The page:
Hungarian Foreign Minister Péter Szijjártó on Friday met Mikhail Murashko, the Russian health minister, and said Russia has offered to invite Hungarian experts at its vaccine manufacturing plant to study the production of the Sputnik coronavirus vaccine.
Szijjártó told a joint press conference after the talks that the Hungarian government was working to give Hungarians access to a vaccine as soon as possible.
He thanked Murashko for choosing Hungary as the first country to send samples to, adding that Hungarian experts may travel to Russia as soon as next week.
Szijjártó said that vaccines were being developed “both in the East and in the West” and it was yet to be seen which one would be available in sufficient quantities. He added that “it would be irresponsible to give up any of those possibilities”.
He also added that the government would not “give in to any business lobby even if they hire politicians in Hungary, in Brussels, or elsewhere.”
“We’ll keep an eye on all opportunities because that is in the interest of Hungarian people”, the minister said.
On another subject, Szijjártó said that the government was working to diversify Hungary’s energy supplies, but added that Russia would continue to play an important role. Hungary’s long-term gas supply contract with Russia will expire in 2021, he noted, adding that talks would soon start concerning the next period.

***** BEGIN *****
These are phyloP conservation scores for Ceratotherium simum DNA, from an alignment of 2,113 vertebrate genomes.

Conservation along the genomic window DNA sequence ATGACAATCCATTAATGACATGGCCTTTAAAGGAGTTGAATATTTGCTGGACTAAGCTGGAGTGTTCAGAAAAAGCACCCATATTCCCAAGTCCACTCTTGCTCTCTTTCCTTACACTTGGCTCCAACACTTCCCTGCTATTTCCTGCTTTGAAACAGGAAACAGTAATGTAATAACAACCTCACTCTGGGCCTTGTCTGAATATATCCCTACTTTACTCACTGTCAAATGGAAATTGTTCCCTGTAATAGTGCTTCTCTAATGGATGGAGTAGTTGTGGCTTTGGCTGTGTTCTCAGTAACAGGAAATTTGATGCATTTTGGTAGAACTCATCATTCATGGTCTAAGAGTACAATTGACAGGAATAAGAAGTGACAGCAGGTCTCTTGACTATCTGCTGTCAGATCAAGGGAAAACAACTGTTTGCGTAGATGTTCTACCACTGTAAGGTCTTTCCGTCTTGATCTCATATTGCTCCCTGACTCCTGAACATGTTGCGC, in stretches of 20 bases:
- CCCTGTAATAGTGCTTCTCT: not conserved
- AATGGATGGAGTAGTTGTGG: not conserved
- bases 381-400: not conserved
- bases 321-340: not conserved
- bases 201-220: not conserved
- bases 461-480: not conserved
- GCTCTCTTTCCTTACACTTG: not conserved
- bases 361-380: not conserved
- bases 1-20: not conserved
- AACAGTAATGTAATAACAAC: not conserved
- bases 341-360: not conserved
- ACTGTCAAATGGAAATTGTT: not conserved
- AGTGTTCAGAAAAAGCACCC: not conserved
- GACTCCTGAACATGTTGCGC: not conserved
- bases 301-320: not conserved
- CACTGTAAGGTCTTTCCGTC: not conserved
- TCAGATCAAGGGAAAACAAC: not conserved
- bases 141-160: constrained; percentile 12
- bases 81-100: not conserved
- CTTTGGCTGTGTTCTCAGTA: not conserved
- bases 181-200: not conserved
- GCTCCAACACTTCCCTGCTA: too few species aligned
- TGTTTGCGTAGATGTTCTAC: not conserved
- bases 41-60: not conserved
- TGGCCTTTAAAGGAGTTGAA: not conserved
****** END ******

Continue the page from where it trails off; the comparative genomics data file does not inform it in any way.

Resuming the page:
Szijjártó said that seven Hungarian companies were currently implementing investment projects in the areas of agriculture, health, and the chemical industry, while Hungarian and Russian companies are jointly making railway carriages for Egypt as part of “the largest order for Hungarian vehicle manufacture so far”.
The Russian minister said health cooperation between Hungary and Russia was “extremely good”, noting that testing vaccines was a key area of that cooperation.
Concerning energy cooperation, Murashko said that the upgrade of Hungary’s Paks nuclear plant would be “high quality”.